Newspaper Page Text
THE AKGUS, TUESDAY. SEPTEMBER 8, 1891
Fabttahed Daily ud Weekly at 1634 Second At
enue. Bock Island,-111.
J. W. Potts r, 1
Tans Daily. 60c per month; Weekly, 93.00
All eommanicatlons of a erltJeal or argument
ttra character, political or Telia-ions, man have
real name attached for publication No each arti
ttclea will be printed over fictitious signatures -Afionyuoae
communications not noticed.
Correspondence eoliclted from every township
la Rock Inland county.
Tuesday. September 8, 1891
f AGRICULTURAL ITEMS.
BILL NYE HAS SOMETHING TO SAY
Some Aeconnt of Jnanlta and the Clr
camstancea Coder Which Bia Line to
, m Male Were Penned An Interesting
and Pellucid Letter.
ICopyrlght, 1891, by Edar W. Nye-1
Bo" combe County, N. C. It is now the
season of the year for gathering in the
fall crops. The yield has not been np to
what I had looked for on my own place.
Farming with me is not indulged in
for the coarse joy it yields or the wealth
which it pours into my coffers. I do it
for the reason that I think it makes me
a better man.
LINES TO A. MULE.
I also want my boys to learn to lore
the farm. So I got them to put into
crop a small piece of gTound and agreed
to pay them a high price for their vege
tables. Being a busy man, 1 have not
paid much attention to the process of
their farming, but I have bought from
them $S3 worth of truck which I could
have gotten of the neighbors for $31.50.
and which my young agriculturists, 1
am told, did buy at even less than that.
I hate to see boys do that way to a
man who has always been regarded as a
first class parent in every way.
My farm animals consist, among other
things, of a rather coarse but well mean
ing cow, which we bought here. She
was born at the south, and some of the
best blood of this country flows in her
veins. Ideality is small, but her alimen
tiveness and inhabitiveness are large.
She has a vivacious way with her that
wins every one, but she still retains a
feeling of intense hatred toward the peo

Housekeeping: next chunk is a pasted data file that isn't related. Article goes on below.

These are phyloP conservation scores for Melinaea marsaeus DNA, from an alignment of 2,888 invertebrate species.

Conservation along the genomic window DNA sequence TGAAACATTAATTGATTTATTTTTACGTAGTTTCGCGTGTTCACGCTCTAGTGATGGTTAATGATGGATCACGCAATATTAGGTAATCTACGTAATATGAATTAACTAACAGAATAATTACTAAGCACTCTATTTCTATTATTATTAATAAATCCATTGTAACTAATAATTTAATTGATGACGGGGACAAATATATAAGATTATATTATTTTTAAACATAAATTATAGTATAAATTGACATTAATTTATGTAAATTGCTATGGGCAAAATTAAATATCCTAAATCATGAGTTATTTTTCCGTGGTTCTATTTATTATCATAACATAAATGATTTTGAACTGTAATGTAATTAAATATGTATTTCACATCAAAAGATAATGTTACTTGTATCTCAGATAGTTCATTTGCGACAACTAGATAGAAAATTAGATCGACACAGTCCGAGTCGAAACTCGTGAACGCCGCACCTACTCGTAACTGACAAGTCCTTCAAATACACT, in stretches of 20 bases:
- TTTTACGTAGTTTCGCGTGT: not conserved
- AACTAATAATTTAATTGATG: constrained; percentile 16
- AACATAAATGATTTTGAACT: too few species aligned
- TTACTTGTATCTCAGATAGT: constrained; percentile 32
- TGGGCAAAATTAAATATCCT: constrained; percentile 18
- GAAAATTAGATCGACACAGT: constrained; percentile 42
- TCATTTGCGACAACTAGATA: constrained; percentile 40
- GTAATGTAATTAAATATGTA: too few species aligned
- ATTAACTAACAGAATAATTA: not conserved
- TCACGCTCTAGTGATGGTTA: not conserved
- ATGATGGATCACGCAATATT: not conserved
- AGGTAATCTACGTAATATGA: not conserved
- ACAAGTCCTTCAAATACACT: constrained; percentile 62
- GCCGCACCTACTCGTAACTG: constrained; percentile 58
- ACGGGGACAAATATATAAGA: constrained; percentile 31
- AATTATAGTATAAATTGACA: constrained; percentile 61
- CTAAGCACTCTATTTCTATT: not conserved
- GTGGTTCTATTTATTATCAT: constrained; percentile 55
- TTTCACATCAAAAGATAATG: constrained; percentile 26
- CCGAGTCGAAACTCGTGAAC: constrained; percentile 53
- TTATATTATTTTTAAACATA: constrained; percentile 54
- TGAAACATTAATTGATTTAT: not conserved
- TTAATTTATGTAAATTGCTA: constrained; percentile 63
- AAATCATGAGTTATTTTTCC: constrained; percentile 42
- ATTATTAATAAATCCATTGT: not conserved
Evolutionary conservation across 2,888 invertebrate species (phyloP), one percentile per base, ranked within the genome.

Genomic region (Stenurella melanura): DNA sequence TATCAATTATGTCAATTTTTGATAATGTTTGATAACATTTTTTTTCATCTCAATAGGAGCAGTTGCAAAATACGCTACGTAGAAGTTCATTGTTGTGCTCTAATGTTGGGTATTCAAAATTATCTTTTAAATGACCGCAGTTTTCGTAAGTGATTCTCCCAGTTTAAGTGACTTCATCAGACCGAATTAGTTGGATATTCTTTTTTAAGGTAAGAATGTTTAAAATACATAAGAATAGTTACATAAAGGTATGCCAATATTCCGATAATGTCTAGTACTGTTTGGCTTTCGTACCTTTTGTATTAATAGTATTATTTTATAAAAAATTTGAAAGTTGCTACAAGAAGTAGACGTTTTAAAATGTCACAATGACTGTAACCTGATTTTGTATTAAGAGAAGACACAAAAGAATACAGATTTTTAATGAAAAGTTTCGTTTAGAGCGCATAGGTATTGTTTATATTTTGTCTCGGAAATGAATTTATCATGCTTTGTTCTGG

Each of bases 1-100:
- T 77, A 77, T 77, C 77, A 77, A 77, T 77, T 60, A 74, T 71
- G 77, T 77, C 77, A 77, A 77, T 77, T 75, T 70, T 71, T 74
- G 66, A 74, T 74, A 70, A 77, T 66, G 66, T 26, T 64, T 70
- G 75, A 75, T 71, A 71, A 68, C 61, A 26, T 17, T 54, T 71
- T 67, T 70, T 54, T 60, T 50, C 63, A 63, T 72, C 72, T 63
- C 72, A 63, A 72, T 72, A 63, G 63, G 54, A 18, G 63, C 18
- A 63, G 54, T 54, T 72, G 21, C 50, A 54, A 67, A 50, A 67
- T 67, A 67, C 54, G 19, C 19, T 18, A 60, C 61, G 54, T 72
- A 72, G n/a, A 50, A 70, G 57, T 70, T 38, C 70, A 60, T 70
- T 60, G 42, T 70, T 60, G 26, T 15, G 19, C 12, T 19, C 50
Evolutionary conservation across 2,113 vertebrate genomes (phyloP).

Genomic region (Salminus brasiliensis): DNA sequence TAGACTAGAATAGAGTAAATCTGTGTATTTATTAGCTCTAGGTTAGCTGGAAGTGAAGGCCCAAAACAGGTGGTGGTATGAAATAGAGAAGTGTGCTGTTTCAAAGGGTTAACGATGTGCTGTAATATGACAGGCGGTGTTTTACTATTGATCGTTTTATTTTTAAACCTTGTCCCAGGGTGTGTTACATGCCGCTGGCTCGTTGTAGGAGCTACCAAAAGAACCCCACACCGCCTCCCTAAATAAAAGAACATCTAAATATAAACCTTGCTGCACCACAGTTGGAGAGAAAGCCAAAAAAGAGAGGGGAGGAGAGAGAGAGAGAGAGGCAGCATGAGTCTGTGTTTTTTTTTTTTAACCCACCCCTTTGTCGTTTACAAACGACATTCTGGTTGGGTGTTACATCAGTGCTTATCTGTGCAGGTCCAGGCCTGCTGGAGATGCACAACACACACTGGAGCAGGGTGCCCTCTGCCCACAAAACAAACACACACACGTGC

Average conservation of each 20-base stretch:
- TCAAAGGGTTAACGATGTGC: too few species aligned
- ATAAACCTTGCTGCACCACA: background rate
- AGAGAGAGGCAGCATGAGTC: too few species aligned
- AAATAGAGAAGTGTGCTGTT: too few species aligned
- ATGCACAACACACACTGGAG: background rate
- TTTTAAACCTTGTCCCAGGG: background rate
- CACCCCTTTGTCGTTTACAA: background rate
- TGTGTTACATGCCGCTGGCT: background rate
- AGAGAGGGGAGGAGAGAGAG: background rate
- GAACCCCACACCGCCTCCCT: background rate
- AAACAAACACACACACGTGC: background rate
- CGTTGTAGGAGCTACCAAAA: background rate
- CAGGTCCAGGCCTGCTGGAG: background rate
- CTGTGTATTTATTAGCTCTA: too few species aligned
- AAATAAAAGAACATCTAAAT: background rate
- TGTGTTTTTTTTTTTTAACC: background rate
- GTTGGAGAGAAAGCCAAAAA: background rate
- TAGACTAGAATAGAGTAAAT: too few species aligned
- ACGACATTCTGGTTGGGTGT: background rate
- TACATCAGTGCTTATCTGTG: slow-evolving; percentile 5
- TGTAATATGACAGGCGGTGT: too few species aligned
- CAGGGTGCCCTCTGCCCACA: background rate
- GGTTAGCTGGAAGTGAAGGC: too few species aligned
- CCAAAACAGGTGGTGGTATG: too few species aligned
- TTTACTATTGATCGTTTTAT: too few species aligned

ple of the north. Though I had nothing
to do with the war, and did not favor it
at the time, this cow holds me respon
sible to a degree for the results of the
war, and 1 have never been able to get
en rapport with her.
It is the same with a little mouse col
ored ass, or burro, which 1 bought for
use on the farm and for ornamental rid
ing over the highly inflamed roads of
North Carolina. His name is Juanita
pronounced Whaneeta. Whaneeta, in
the language of Patrick Henry, "is dead
Bore on the war," and regards me as
having brought it on, whereas I did not
do so, but, on the contrary, did ail 1
could honorably to evade it. I wrote to
a paper in I860, being at that time at
Winnipeg, that nnless the war was pre
vented in some way I would stay where
1 was for a long time.
But Juanita gets mad about the war
and broods over it, and mourns and
mourns and mourns. Juanita is also
childless, and that makes him feel the
war worse. 1 think, than be otherwise
Juanita was owned by a neighbor of
ours here named Nettles. Mr. Nettles
did not seem to want to part with Jua
nita, but did finally, and last week when
I offered to let him have the little pet he
said, "No; the wound is healed over
now. Do not tear it open afresh by com
pelling me to go all through it again. 1
have learned to live without Juanita
now. Do not jar my newly healed heart
strings any more. Take him away or 1
will set the dog on you." So I took
Juanita home again.
When we first let the children ride on
him he did not seem to brood so much
over the war, but we noticed that the
children felt uneasy about something,
and pretty soon 1 discovered that little
souvenirs of the late war were to be
found in great numbers all over him. So
1 had to disinfect him and renovate him
before we could nse him. But he regards
himself yet as my superior, I can see
that. Though poor and measly, with
large bald places on his person where he
has rubbed himself against an upright
farm while trying to forget the past and
get rid of the results of the war, I ci.n